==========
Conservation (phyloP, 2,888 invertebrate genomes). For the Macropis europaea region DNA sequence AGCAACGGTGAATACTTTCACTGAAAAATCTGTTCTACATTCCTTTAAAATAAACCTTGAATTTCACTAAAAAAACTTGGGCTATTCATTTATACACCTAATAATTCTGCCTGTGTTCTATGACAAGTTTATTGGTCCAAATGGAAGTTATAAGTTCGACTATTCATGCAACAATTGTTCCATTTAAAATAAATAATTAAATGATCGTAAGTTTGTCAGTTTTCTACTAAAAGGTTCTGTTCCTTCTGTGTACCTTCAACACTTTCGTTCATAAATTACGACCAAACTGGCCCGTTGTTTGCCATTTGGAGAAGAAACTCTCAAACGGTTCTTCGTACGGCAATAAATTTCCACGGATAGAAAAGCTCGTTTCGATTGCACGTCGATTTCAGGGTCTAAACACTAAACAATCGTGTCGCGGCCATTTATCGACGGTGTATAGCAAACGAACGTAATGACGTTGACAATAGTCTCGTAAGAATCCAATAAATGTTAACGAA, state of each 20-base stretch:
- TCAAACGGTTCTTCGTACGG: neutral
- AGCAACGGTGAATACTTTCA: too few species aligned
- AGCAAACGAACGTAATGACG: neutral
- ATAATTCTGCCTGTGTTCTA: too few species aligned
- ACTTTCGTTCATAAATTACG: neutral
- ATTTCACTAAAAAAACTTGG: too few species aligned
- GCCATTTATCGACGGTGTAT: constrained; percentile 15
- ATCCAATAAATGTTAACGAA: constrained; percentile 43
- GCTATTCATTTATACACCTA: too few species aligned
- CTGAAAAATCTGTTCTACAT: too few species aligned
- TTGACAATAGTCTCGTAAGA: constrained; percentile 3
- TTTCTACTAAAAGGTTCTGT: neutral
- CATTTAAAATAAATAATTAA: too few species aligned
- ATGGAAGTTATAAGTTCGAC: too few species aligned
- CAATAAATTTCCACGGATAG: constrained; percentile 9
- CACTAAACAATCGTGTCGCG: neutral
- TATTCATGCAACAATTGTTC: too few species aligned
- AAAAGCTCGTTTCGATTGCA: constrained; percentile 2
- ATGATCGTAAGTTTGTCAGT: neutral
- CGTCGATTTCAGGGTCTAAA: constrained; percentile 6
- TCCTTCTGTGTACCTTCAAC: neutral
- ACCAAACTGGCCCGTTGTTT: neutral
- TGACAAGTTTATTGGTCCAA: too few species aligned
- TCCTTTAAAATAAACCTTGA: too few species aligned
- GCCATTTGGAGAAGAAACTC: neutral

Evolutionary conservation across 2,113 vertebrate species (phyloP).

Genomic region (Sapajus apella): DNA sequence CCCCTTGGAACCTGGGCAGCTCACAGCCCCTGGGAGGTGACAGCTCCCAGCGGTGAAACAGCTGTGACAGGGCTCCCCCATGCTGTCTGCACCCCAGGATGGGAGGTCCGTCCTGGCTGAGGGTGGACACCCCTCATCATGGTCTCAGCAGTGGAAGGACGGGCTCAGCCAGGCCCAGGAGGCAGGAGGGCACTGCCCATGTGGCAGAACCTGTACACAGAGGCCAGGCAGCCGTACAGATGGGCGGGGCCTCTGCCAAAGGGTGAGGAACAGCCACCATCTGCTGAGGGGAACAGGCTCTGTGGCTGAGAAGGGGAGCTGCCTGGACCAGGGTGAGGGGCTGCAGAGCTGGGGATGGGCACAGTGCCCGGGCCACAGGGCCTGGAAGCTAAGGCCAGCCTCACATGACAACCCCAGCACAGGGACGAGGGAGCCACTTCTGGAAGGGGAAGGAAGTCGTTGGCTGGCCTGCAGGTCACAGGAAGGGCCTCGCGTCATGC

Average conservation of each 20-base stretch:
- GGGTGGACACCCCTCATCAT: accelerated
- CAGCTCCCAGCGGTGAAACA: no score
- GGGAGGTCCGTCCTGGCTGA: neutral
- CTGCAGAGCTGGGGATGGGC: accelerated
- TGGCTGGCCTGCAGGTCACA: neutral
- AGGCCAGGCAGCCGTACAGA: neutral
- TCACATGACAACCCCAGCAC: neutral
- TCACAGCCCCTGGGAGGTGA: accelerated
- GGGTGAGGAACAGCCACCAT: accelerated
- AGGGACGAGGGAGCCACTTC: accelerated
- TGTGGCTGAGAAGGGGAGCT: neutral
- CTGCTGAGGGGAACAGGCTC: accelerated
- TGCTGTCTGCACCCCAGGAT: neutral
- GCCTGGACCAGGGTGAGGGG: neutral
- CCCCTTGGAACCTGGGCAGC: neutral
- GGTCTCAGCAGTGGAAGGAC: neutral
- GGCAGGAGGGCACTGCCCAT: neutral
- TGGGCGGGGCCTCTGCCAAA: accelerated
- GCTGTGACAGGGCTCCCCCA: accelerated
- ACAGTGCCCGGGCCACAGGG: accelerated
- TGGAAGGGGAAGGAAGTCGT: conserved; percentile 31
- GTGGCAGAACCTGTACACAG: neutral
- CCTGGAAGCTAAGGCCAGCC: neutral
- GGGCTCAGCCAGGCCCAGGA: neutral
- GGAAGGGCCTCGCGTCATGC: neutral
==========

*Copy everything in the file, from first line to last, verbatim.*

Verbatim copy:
Conservation (phyloP, 2,888 invertebrate genomes). For the Macropis europaea region DNA sequence AGCAACGGTGAATACTTTCACTGAAAAATCTGTTCTACATTCCTTTAAAATAAACCTTGAATTTCACTAAAAAAACTTGGGCTATTCATTTATACACCTAATAATTCTGCCTGTGTTCTATGACAAGTTTATTGGTCCAAATGGAAGTTATAAGTTCGACTATTCATGCAACAATTGTTCCATTTAAAATAAATAATTAAATGATCGTAAGTTTGTCAGTTTTCTACTAAAAGGTTCTGTTCCTTCTGTGTACCTTCAACACTTTCGTTCATAAATTACGACCAAACTGGCCCGTTGTTTGCCATTTGGAGAAGAAACTCTCAAACGGTTCTTCGTACGGCAATAAATTTCCACGGATAGAAAAGCTCGTTTCGATTGCACGTCGATTTCAGGGTCTAAACACTAAACAATCGTGTCGCGGCCATTTATCGACGGTGTATAGCAAACGAACGTAATGACGTTGACAATAGTCTCGTAAGAATCCAATAAATGTTAACGAA, state of each 20-base stretch:
- TCAAACGGTTCTTCGTACGG: neutral
- AGCAACGGTGAATACTTTCA: too few species aligned
- AGCAAACGAACGTAATGACG: neutral
- ATAATTCTGCCTGTGTTCTA: too few species aligned
- ACTTTCGTTCATAAATTACG: neutral
- ATTTCACTAAAAAAACTTGG: too few species aligned
- GCCATTTATCGACGGTGTAT: constrained; percentile 15
- ATCCAATAAATGTTAACGAA: constrained; percentile 43
- GCTATTCATTTATACACCTA: too few species aligned
- CTGAAAAATCTGTTCTACAT: too few species aligned
- TTGACAATAGTCTCGTAAGA: constrained; percentile 3
- TTTCTACTAAAAGGTTCTGT: neutral
- CATTTAAAATAAATAATTAA: too few species aligned
- ATGGAAGTTATAAGTTCGAC: too few species aligned
- CAATAAATTTCCACGGATAG: constrained; percentile 9
- CACTAAACAATCGTGTCGCG: neutral
- TATTCATGCAACAATTGTTC: too few species aligned
- AAAAGCTCGTTTCGATTGCA: constrained; percentile 2
- ATGATCGTAAGTTTGTCAGT: neutral
- CGTCGATTTCAGGGTCTAAA: constrained; percentile 6
- TCCTTCTGTGTACCTTCAAC: neutral
- ACCAAACTGGCCCGTTGTTT: neutral
- TGACAAGTTTATTGGTCCAA: too few species aligned
- TCCTTTAAAATAAACCTTGA: too few species aligned
- GCCATTTGGAGAAGAAACTC: neutral

Evolutionary conservation across 2,113 vertebrate species (phyloP).

Genomic region (Sapajus apella): DNA sequence CCCCTTGGAACCTGGGCAGCTCACAGCCCCTGGGAGGTGACAGCTCCCAGCGGTGAAACAGCTGTGACAGGGCTCCCCCATGCTGTCTGCACCCCAGGATGGGAGGTCCGTCCTGGCTGAGGGTGGACACCCCTCATCATGGTCTCAGCAGTGGAAGGACGGGCTCAGCCAGGCCCAGGAGGCAGGAGGGCACTGCCCATGTGGCAGAACCTGTACACAGAGGCCAGGCAGCCGTACAGATGGGCGGGGCCTCTGCCAAAGGGTGAGGAACAGCCACCATCTGCTGAGGGGAACAGGCTCTGTGGCTGAGAAGGGGAGCTGCCTGGACCAGGGTGAGGGGCTGCAGAGCTGGGGATGGGCACAGTGCCCGGGCCACAGGGCCTGGAAGCTAAGGCCAGCCTCACATGACAACCCCAGCACAGGGACGAGGGAGCCACTTCTGGAAGGGGAAGGAAGTCGTTGGCTGGCCTGCAGGTCACAGGAAGGGCCTCGCGTCATGC

Average conservation of each 20-base stretch:
- GGGTGGACACCCCTCATCAT: accelerated
- CAGCTCCCAGCGGTGAAACA: no score
- GGGAGGTCCGTCCTGGCTGA: neutral
- CTGCAGAGCTGGGGATGGGC: accelerated
- TGGCTGGCCTGCAGGTCACA: neutral
- AGGCCAGGCAGCCGTACAGA: neutral
- TCACATGACAACCCCAGCAC: neutral
- TCACAGCCCCTGGGAGGTGA: accelerated
- GGGTGAGGAACAGCCACCAT: accelerated
- AGGGACGAGGGAGCCACTTC: accelerated
- TGTGGCTGAGAAGGGGAGCT: neutral
- CTGCTGAGGGGAACAGGCTC: accelerated
- TGCTGTCTGCACCCCAGGAT: neutral
- GCCTGGACCAGGGTGAGGGG: neutral
- CCCCTTGGAACCTGGGCAGC: neutral
- GGTCTCAGCAGTGGAAGGAC: neutral
- GGCAGGAGGGCACTGCCCAT: neutral
- TGGGCGGGGCCTCTGCCAAA: accelerated
- GCTGTGACAGGGCTCCCCCA: accelerated
- ACAGTGCCCGGGCCACAGGG: accelerated
- TGGAAGGGGAAGGAAGTCGT: conserved; percentile 31
- GTGGCAGAACCTGTACACAG: neutral
- CCTGGAAGCTAAGGCCAGCC: neutral
- GGGCTCAGCCAGGCCCAGGA: neutral
- GGAAGGGCCTCGCGTCATGC: neutral